Glossary

Salami

Salami

Pronounce it: sah-lah-me

Salami are a family of coarse, dry, boldly seasoned sausages. The intense flavour of salami arises from the long curing process, during which the sausage matures in its skin. This process also means that salami are safe and ready to eat, despite being uncooked.

Traditional salami combines a mixture of minced beef, pork, wine, salt and various herbs and spices. The term 'salami' is Italian, but varieties of cured sausage can be found around the world (often named after the region or country of origin).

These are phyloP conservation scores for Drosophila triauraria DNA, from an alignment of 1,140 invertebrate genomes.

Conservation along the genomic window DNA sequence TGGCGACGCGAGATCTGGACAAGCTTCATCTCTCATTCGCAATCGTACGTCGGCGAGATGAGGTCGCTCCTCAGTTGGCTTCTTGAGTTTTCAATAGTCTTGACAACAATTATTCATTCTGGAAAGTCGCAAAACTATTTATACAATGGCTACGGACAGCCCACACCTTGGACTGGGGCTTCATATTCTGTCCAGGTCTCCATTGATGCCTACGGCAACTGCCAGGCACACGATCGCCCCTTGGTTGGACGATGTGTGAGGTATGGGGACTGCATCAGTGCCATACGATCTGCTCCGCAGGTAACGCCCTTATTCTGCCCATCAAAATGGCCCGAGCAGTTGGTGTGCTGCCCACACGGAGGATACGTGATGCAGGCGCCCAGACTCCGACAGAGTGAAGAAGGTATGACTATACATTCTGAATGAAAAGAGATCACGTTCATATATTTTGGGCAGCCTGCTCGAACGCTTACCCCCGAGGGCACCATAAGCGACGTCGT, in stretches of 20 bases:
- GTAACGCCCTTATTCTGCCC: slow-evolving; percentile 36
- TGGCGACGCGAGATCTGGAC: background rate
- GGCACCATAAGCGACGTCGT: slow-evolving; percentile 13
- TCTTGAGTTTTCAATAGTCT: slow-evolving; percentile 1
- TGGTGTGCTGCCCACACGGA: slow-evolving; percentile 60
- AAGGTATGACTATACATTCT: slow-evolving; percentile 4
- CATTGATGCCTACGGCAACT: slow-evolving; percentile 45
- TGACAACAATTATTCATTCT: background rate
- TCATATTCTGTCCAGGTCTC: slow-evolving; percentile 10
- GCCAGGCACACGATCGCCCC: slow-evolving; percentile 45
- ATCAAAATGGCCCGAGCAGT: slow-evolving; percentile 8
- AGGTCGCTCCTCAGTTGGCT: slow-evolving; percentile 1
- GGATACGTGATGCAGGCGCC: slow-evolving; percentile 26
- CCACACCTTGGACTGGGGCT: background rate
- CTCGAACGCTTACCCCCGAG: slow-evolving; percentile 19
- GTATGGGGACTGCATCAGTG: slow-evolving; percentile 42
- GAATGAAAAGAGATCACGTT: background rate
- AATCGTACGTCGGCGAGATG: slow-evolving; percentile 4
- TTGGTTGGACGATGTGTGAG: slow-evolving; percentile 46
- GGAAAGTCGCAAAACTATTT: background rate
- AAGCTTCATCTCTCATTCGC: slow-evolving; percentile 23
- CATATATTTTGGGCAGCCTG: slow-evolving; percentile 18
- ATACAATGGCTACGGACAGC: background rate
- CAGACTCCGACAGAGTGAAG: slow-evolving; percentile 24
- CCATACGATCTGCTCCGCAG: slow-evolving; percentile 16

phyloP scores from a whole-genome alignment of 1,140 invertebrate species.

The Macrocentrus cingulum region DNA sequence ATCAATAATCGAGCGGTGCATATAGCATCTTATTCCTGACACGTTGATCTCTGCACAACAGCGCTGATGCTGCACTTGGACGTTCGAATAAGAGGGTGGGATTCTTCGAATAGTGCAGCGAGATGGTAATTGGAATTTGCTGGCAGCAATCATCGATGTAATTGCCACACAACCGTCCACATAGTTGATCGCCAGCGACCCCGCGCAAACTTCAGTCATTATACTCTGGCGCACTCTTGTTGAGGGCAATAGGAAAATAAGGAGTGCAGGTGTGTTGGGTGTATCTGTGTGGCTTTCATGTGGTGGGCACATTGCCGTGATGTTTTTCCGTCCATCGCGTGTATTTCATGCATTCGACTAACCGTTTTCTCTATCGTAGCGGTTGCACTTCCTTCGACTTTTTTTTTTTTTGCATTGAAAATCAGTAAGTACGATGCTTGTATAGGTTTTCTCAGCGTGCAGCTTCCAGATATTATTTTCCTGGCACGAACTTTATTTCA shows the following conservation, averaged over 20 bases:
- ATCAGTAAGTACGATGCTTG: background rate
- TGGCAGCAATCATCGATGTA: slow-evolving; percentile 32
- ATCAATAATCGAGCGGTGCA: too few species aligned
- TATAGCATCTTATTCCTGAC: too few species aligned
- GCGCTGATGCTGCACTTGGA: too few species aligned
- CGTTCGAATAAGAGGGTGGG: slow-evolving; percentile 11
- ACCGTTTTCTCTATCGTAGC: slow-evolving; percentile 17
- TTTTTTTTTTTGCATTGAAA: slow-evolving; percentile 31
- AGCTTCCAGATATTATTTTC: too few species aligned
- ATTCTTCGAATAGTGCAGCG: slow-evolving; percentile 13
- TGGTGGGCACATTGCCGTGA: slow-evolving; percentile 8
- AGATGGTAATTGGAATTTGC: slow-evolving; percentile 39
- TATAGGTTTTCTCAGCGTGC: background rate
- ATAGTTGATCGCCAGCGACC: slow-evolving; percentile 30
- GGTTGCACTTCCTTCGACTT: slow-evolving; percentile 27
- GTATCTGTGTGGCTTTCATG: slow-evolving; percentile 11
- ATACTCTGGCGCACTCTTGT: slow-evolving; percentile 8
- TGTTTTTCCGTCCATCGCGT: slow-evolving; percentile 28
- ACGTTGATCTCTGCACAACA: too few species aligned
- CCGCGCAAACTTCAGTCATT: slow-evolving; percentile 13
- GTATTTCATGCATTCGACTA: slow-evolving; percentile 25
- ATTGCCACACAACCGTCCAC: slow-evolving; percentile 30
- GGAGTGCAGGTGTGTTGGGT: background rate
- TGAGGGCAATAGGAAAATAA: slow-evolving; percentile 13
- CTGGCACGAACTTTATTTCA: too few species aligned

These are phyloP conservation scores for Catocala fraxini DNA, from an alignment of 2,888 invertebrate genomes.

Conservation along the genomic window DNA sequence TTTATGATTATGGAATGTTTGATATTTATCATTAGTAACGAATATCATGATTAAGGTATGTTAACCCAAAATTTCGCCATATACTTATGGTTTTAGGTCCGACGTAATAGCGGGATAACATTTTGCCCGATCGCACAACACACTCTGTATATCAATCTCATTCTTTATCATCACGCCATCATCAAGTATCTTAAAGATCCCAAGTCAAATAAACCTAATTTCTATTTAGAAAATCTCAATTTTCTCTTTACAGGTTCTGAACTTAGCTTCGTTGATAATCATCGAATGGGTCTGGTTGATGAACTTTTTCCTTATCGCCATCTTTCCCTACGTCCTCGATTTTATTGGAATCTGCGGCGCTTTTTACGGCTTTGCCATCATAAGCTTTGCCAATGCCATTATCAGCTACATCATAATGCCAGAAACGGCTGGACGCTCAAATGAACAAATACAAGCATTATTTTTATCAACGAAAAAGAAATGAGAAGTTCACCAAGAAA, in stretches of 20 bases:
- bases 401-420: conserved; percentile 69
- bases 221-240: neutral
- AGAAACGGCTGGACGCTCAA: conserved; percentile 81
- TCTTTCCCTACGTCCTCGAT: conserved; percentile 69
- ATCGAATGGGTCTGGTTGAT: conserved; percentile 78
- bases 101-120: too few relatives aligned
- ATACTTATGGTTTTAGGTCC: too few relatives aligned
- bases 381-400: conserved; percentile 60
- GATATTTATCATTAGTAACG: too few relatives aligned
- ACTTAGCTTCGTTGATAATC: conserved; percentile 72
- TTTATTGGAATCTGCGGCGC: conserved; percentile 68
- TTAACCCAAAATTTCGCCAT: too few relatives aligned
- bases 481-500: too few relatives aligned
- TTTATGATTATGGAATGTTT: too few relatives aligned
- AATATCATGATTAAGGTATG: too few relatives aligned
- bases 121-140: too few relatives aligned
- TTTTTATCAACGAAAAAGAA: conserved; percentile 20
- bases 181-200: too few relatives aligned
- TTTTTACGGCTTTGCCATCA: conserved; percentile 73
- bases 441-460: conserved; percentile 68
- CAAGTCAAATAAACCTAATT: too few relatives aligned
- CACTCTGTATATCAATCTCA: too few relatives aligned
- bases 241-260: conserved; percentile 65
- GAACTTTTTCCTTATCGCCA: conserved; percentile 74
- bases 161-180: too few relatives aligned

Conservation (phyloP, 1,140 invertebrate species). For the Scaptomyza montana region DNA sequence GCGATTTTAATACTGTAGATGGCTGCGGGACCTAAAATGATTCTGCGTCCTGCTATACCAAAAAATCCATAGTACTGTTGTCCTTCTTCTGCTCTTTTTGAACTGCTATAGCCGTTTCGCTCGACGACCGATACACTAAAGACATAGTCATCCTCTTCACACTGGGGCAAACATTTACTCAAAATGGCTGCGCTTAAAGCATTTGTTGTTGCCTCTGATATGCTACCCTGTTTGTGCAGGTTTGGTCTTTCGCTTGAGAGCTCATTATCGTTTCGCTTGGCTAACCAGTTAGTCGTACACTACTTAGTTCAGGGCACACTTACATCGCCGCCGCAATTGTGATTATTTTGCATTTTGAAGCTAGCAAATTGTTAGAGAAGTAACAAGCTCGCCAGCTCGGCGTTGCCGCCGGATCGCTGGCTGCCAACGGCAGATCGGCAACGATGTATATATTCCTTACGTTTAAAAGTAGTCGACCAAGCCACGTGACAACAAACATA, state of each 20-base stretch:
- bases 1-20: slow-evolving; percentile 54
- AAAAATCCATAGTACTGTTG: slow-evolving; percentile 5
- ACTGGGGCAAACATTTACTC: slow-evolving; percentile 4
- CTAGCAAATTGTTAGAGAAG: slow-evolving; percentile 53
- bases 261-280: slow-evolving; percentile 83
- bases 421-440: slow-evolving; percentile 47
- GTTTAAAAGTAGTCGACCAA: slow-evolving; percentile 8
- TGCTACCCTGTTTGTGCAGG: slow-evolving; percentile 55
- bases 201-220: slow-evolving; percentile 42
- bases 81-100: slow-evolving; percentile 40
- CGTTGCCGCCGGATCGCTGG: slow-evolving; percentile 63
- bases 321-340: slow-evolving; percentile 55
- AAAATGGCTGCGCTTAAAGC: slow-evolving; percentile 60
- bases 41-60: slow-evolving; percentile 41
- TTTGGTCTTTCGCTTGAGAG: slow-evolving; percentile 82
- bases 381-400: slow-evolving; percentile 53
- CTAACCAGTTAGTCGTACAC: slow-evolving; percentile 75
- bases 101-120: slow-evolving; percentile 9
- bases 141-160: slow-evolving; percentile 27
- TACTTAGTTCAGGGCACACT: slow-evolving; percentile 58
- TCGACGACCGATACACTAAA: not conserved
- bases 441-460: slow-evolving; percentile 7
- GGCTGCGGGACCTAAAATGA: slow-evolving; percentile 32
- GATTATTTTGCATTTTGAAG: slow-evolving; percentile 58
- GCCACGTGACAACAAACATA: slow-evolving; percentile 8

Salami varies in size, shape, seasoning and curing process; well known examples include pepperoni, Spanish chorizo and French garlic sausage.

Availability

All year round.

Choose the best

Given the huge range of dried sausage and salami available these days, it is difficult to generalise about what to look for. Generally, avoid salami that is dried out and pale. When buying pre-sliced salami from a deli counter be sure to ask whether it has been recently cut - meat that has been sliced for several hours will look dry and unappetising.

Prepare it

Salami is best served at room temperature.

Store it

Store pre-packaged salami in the fridge and consume by the use by date, or two to three days after opening. Freshly-sliced salami can be kept in the fridge for up to a week.

Alternatives

Try sausage or chorizo.

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